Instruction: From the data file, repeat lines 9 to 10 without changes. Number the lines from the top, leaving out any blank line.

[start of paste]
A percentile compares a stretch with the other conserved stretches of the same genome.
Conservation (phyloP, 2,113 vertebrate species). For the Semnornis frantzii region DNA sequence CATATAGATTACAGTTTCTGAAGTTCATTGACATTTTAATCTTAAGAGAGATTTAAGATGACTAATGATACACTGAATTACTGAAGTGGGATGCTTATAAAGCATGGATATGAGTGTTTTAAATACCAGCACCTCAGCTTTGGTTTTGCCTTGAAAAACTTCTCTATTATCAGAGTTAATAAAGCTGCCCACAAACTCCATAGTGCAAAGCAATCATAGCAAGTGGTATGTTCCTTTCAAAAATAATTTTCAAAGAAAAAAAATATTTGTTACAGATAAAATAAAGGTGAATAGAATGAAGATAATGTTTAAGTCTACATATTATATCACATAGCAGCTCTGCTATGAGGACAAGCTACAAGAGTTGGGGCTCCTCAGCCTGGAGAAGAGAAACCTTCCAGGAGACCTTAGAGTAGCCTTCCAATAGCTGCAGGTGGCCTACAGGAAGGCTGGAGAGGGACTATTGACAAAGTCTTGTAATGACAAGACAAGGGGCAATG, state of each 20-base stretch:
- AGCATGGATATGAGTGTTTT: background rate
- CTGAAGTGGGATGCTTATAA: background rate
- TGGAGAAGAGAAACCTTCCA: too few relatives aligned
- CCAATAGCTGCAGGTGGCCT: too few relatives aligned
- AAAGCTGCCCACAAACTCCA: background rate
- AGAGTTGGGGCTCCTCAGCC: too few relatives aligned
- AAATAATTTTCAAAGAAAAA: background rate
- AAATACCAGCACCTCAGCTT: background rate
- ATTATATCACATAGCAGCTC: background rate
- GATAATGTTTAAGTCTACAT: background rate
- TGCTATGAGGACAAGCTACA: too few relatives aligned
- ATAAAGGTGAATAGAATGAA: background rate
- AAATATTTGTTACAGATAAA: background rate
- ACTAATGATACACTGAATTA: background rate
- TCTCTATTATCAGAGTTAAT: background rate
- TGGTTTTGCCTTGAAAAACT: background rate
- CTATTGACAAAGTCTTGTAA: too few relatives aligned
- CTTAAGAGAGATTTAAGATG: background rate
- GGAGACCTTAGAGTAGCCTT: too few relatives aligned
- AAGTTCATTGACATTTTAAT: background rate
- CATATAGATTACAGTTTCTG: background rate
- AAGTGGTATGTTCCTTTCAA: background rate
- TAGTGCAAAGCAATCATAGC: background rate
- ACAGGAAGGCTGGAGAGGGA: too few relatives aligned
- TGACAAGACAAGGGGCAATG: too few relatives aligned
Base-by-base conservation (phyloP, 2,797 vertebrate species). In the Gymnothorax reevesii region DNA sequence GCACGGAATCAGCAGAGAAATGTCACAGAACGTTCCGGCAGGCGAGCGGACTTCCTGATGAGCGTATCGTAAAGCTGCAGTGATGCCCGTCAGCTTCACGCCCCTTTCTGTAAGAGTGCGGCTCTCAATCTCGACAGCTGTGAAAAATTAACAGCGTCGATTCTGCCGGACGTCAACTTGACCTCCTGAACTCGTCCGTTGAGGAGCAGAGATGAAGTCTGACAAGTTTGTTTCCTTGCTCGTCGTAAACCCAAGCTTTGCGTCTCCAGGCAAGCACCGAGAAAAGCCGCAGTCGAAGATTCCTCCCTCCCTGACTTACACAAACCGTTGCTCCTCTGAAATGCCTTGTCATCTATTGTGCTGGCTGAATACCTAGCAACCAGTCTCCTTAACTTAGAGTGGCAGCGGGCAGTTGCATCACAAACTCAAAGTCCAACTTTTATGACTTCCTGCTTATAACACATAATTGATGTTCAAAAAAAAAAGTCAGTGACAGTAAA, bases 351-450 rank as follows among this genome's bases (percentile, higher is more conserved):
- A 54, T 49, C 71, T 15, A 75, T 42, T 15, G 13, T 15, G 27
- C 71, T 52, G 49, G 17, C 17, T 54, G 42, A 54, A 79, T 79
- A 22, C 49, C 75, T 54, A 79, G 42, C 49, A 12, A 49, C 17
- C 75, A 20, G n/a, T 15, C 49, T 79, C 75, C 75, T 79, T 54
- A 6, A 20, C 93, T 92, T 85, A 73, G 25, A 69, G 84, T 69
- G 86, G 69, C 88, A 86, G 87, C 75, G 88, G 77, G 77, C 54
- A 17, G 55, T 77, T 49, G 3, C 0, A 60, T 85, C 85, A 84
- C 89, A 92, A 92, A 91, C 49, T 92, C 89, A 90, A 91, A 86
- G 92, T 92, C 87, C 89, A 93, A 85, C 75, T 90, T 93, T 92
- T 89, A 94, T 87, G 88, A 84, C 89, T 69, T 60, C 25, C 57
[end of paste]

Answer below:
- AAATAATTTTCAAAGAAAAA: background rate
- AAATACCAGCACCTCAGCTT: background rate